If Advocates encounter tension, they should take a step back. They can allow themselves to feel their emotions and, once they’re ready, step back into the conversation and do what they do best: listen.
Then, if possible, they can find the most humane solution to the issue.
3. You’re Likely to Prefer a Democratic Style of Leadership
There are three main styles of leadership. They include:
- Authoritarian: This style is characterized by individual control over all decisions, with little input from group members.
- Democratic: This style of leadership emphasizes collaboration, where group members are encouraged to give ideas.
- Laissez-faire: Literally meaning “let do,” laissez-faire leadership is when leaders hand off decision-making to group members, with leaders providing tools and resources as needed.
According to our data, Advocates are among the most likely personality types to (1) feel disinclined to be leaders, and (2) prefer a democratic style of leadership when they are in leadership roles.
The pros of a democratic style of leadership include increased productivity, diversity of ideas, and strong teams. Some disadvantages are that it slows down the decision-making process and democratic leaders can be ineffective in a crisis.
4. Know When to Embrace the Authoritarian or Laissez-Faire Leadership Styles
Although Advocates are likely to employ a democratic style of leadership, they may find that there are times and places that call for authoritarian and laissez-faire leadership styles. Here are a few examples of when a traditionally democratic leader can implement a different leadership style.
Advocates can use this leadership style when:
- control is imperative,
- there is little margin for error, or
- the surrounding situation is dangerous and rigid rules are necessary to keep people safe.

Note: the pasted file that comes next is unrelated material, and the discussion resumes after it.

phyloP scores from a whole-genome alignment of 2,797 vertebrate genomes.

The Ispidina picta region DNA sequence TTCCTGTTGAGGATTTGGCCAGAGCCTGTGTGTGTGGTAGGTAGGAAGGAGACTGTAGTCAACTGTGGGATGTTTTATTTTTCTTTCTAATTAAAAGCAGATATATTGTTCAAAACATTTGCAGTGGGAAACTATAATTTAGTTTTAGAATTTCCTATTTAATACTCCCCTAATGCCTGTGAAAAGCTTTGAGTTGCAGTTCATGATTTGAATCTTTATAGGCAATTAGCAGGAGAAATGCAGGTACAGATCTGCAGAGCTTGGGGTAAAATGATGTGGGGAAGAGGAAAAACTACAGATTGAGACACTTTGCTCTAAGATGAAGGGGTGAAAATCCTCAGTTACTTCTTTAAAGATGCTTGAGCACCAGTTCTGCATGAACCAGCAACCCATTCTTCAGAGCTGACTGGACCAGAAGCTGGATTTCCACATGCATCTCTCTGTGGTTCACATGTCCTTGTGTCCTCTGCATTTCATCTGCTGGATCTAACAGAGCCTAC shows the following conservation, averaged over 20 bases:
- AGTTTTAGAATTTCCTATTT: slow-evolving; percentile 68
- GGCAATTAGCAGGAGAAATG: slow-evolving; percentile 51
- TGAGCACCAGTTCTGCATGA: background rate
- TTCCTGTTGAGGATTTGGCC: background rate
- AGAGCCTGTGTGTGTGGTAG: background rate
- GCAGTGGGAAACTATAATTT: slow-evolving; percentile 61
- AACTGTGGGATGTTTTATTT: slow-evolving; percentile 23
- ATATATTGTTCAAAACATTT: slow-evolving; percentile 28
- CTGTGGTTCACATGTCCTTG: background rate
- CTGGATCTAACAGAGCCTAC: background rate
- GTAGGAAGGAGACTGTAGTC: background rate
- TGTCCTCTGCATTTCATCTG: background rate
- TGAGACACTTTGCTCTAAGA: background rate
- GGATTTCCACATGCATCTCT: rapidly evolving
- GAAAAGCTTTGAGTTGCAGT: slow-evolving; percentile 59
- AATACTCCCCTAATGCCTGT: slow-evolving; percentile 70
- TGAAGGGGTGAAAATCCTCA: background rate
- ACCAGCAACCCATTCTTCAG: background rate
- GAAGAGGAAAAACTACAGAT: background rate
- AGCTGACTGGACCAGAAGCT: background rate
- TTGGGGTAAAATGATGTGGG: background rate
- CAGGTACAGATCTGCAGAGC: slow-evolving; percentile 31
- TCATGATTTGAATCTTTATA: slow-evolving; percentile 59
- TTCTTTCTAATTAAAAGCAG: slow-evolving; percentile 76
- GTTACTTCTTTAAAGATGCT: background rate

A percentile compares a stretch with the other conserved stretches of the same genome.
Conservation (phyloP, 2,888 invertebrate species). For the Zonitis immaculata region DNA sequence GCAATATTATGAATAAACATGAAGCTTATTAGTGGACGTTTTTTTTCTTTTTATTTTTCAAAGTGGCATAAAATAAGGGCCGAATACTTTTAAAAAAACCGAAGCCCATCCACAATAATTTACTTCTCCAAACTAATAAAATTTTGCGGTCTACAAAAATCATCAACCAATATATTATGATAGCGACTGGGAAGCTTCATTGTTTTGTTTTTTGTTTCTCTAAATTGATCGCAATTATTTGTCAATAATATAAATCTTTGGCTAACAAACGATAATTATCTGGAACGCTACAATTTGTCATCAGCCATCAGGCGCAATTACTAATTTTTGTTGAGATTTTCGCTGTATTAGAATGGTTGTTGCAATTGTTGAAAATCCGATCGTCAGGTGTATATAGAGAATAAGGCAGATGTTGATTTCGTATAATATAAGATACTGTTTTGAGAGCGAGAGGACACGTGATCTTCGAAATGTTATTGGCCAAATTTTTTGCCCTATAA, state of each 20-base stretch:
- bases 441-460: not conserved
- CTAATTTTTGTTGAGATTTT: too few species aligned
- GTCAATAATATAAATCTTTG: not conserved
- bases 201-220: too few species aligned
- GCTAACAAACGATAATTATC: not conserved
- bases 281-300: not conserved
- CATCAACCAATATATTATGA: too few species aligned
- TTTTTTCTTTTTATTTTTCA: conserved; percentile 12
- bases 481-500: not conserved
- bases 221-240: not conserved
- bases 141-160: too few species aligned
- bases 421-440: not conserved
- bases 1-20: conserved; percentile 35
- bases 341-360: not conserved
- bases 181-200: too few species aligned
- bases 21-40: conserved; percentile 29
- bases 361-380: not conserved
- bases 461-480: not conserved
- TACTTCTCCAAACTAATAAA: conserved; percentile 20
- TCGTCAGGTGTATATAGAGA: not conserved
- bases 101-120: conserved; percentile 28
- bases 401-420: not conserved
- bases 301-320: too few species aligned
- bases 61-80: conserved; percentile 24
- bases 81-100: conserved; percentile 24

The authoritarian leadership style is best used during times of emergency, especially if taking time to discuss things could land everyone in great danger. It can also be appropriate to adopt this leadership style if there are specific regulations (like a federal mandate) that must be followed.
Advocates like to be hands-on and involved. Sometimes, though, it is useful to take a step back and let their team take care of themselves. The laissez-faire style of leadership can be deeply rewarding to Advocate personalities, as they enjoy seeing others grow and realize their full potential.
Advocates can use this leadership style when:
- each member of their team is highly skilled in their designated field,
- team members are highly motivated without additional persuasion, or
- they wish to observe how the team works together when they’re not there.
Advocate personality types often don’t make for traditional leaders, and that can be a very good thing.
As leaders, these personalities always take the well-being of their team into consideration. They are deeply concerned about making sure that everyone is heard and that ideas are never stifled. Teams led by Advocates are likely to be ultraproductive, tight-knit, and creative.
When it comes to personality traits, Advocates who take a balanced approach to leadership listen to critiques. However, the greatest Advocate leaders don’t allow dissent to cow them. Instead, they consider such feedback and use it to propel them – and their team – forward.
And they do all of this in a system that wasn’t built for them. Advocate leaders can be a force to be reckoned with, indeed.